We also want to thank everyone at home for reading the blog and keeping up with our exploits. The blog has done really well with over 70,000 hits in over 115 countries. We even won a best photo of the week competition along the way.

World Blog Coverage

World Blog Coverage

So you don’t have to hear from us anymore. You’ll just have to buy us a drink when you next see us to welcome us home. I am still unemployed after all.

Until the next time…

Life’s a beach

After a two hour delay at Yangon airport we arrived in Bangkok in time to check into our hostel, dump our bags and head out to meet Dave at his hotel. We found Dave and Dave (his friend) by the pool enjoying a cold beer looking very relaxed. The football boys were arriving late that night, so after a few beers and a curry we decided to leave the boys to catch up and head home as we were shattered.

Dave (err) flying down the wing

Dave (err) flying down the wing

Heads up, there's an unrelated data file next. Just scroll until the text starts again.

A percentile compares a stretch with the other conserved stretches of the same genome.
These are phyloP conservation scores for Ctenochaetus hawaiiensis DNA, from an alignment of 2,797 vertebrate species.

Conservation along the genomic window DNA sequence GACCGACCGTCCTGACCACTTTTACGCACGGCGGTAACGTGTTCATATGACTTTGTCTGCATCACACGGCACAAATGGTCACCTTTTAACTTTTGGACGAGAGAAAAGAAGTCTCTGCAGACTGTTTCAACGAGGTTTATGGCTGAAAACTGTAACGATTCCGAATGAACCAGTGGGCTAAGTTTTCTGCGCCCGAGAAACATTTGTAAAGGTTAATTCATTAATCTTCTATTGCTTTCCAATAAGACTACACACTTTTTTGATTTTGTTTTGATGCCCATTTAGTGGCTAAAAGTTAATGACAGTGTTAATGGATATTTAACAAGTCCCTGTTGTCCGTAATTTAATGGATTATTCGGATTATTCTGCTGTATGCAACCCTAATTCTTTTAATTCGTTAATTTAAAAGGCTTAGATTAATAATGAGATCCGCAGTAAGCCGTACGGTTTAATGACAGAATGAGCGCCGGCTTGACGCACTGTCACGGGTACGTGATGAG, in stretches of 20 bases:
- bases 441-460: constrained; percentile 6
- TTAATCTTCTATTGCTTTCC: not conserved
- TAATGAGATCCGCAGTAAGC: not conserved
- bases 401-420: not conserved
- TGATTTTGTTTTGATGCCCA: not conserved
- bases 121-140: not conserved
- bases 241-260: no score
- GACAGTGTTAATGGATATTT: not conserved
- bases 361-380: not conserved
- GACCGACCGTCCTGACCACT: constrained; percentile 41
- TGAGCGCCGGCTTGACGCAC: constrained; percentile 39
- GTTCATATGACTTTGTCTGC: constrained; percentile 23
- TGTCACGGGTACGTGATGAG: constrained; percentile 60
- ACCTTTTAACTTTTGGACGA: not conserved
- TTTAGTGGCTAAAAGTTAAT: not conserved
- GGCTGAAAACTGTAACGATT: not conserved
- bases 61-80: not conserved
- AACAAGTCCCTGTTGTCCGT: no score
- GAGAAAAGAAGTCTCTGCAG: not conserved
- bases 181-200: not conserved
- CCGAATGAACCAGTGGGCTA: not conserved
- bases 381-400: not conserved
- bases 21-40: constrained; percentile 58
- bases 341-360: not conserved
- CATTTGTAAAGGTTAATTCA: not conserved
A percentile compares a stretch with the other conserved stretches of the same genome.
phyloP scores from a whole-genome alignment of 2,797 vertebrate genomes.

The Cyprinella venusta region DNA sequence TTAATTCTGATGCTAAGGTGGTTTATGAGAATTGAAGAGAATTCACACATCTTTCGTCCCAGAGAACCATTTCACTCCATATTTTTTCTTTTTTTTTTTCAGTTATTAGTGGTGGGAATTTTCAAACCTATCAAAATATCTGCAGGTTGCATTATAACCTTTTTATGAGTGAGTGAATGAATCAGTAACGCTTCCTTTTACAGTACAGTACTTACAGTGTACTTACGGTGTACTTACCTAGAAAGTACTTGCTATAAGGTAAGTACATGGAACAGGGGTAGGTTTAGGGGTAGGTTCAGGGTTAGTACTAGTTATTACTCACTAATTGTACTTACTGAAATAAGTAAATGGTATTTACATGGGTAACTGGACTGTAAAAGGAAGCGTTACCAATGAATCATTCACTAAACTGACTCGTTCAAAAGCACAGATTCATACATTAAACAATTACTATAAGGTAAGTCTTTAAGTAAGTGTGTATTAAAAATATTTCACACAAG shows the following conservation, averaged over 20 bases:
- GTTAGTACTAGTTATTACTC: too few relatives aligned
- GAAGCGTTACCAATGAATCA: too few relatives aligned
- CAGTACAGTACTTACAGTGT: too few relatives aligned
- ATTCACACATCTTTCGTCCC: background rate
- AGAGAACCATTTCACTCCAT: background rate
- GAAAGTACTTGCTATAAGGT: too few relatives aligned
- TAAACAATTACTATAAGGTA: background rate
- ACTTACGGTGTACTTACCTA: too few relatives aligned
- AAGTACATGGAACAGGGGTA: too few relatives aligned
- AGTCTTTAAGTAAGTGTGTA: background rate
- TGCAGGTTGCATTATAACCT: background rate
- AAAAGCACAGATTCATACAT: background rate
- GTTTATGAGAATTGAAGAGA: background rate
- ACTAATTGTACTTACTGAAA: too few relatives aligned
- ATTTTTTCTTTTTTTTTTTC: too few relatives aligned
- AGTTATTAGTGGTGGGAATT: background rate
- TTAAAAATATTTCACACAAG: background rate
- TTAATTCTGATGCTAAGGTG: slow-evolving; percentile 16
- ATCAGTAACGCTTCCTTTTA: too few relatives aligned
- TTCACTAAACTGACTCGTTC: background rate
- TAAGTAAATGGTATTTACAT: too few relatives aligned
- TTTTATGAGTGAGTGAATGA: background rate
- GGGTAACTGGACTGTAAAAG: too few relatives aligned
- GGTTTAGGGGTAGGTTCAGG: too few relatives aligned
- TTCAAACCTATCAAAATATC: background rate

The football weekend consisted of a Friday night match at the Royal Bangkok Sports Club where we were treated to a fantastic buffet meal and all the free beer you could drink. This was followed by a weekend of seven a side games held at the Royal Bangkok Polo Club, which is basically a very nice country club with an Olympic size swimming pool smack bang in the middle of the city. Unfortunately the boys (KCC Royals) didn’t have a great weekend in terms of results but I have a feeling that had something to do with the amount of beer consumed. It was great weekend, albeit a heavy one, and it was really good to see Dave and catch up with a few familiar faces.

We left Bangkok on Sunday afternoon and caught an overnight train to Krabi in the south. We loved the overnight sleeper trains in China so were excited to see if the Thai trains were as good. We’d been told that you start off with seats that get changed into beds. Each carriage has its own conductor who comes and changes the seats into beds when you’re ready for bed…quite cool. After a few hours sleep we were woken up at 4.30am to get our connecting bus to Krabi. After leaving Bangkok at 15.30 on the Sunday, we eventually arrived in Krabi at 14.30 on the Monday.